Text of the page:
Whilst working as a policy analyst for the Water Unit with the NSW Health Department, which included exposure to remote Aboriginal communities, she came to understand firsthand the critical importance of effective translation of research into policy and practice. Dr Thomas followed her passion and started a WaSH research group at the Ifakara Health Institute – an NGO based in rural Tanzania, where she lived and worked for nearly four years. “A key pivotal moment in my journey into the profession was having the courage to follow my research passion and move to Africa to work for a little non-government organisation, for virtually no money. Leaving Australia and working with international researchers from around the world at an early stage in my career has been invaluable,” she comments.

In 2016, Dr Thomas joined the University of Sydney to teach in the new Humanitarian Engineering major, the first of its kind in Australia. Dr Thomas maintains active research collaborations with partners in Africa, Southeast Asia and the Pacific.  One of the current projects she is also working on in Fiji is quite exciting. The project takes a “planetary health” approach to solving the complex factors that lead to repeat outbreaks of the water-based diseases of Typhoid Fever, Leptospirosis and Dengue Fever in communities in Fiji. The team who is working on the project consists of ecologists, public health specialists, social scientists and engineers. Understanding the extent to which disrupted natural ecosystems result in poorer public health is very valuable. Dr Thomas’s aim is to develop policies that protect the environment in order to prevent illness.


Rebecca Watts

Investment Analyst, Right Click Capital

While in university researching her engineering thesis, Rebecca Watts, identified the opportunity for solar energy to provide clean, affordable and reliable electricity to rural households in Cambodia. With Engineers Without Borders, she secured support to expand the project and install solar energy systems throughout communities in rural Cambodia. The project provided lights, access to mobile phones, televisions and fans to families who were previously in the dark. With access to electricity, children can now read and do their homework at night.  English and Maths classes are held after hours, women feel safer at night, and the local shops can stay open longer. The project was not just about increasing access to electricity, which on its own has huge benefits for health, education and safety, but taking an integrated and holistic approach to creating sustainable livelihoods for the community. “While working in Cambodia I learnt that collaboration with the local community ensured the solar technology was sustainable, appropriate and met the communities’ needs,” says Rebecca. “Also, that it was implemented in an innovative, community-centred way that promotes accessibility, educates the local community about use and maintenance, and builds local capacity.”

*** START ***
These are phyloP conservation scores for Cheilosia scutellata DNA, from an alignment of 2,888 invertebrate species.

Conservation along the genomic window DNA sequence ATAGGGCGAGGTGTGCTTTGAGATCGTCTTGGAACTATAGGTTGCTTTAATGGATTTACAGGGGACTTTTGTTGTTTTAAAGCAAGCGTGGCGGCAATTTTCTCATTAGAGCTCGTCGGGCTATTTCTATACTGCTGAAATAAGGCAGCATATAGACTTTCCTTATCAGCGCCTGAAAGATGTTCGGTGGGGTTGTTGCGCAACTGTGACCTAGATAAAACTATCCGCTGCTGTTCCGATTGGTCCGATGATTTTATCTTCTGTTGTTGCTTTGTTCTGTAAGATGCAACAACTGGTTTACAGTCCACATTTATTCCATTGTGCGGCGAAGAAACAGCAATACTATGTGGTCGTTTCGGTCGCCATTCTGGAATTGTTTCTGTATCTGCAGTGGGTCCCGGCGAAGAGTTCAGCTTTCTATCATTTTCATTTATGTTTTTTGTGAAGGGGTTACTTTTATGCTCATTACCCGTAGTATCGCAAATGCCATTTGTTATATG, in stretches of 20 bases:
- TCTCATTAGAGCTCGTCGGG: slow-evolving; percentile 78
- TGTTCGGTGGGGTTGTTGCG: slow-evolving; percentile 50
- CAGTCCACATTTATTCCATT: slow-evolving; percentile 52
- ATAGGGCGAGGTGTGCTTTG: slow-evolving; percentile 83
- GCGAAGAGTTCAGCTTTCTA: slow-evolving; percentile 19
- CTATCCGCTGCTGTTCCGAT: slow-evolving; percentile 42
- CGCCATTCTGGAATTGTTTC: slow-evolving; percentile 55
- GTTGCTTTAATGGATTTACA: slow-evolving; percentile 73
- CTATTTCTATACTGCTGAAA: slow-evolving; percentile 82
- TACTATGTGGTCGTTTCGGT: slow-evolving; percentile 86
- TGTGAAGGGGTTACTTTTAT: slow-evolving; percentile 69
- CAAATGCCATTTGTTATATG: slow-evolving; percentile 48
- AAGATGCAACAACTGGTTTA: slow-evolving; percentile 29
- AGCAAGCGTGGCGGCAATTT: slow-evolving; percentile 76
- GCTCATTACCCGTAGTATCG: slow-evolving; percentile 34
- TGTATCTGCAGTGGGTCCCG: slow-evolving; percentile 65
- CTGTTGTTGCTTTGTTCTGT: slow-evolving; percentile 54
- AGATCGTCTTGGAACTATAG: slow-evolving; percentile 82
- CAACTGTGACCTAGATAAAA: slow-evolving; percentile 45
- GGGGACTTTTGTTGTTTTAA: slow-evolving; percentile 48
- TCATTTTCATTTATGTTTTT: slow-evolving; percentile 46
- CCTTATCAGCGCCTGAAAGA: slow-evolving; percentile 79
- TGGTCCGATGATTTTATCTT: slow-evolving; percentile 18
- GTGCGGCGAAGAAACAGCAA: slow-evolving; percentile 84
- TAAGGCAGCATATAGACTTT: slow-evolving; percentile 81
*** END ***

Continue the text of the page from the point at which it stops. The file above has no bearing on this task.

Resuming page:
Rebecca is an avid humanitarian engineer and spent two years with Engineers Without Borders. Today, she is on the Venture Capital Investment team at Right Click Capital, backing high-growth, technology-based companies. She is passionate about women in technology and a strong advocate for the importance of youth in shaping the future.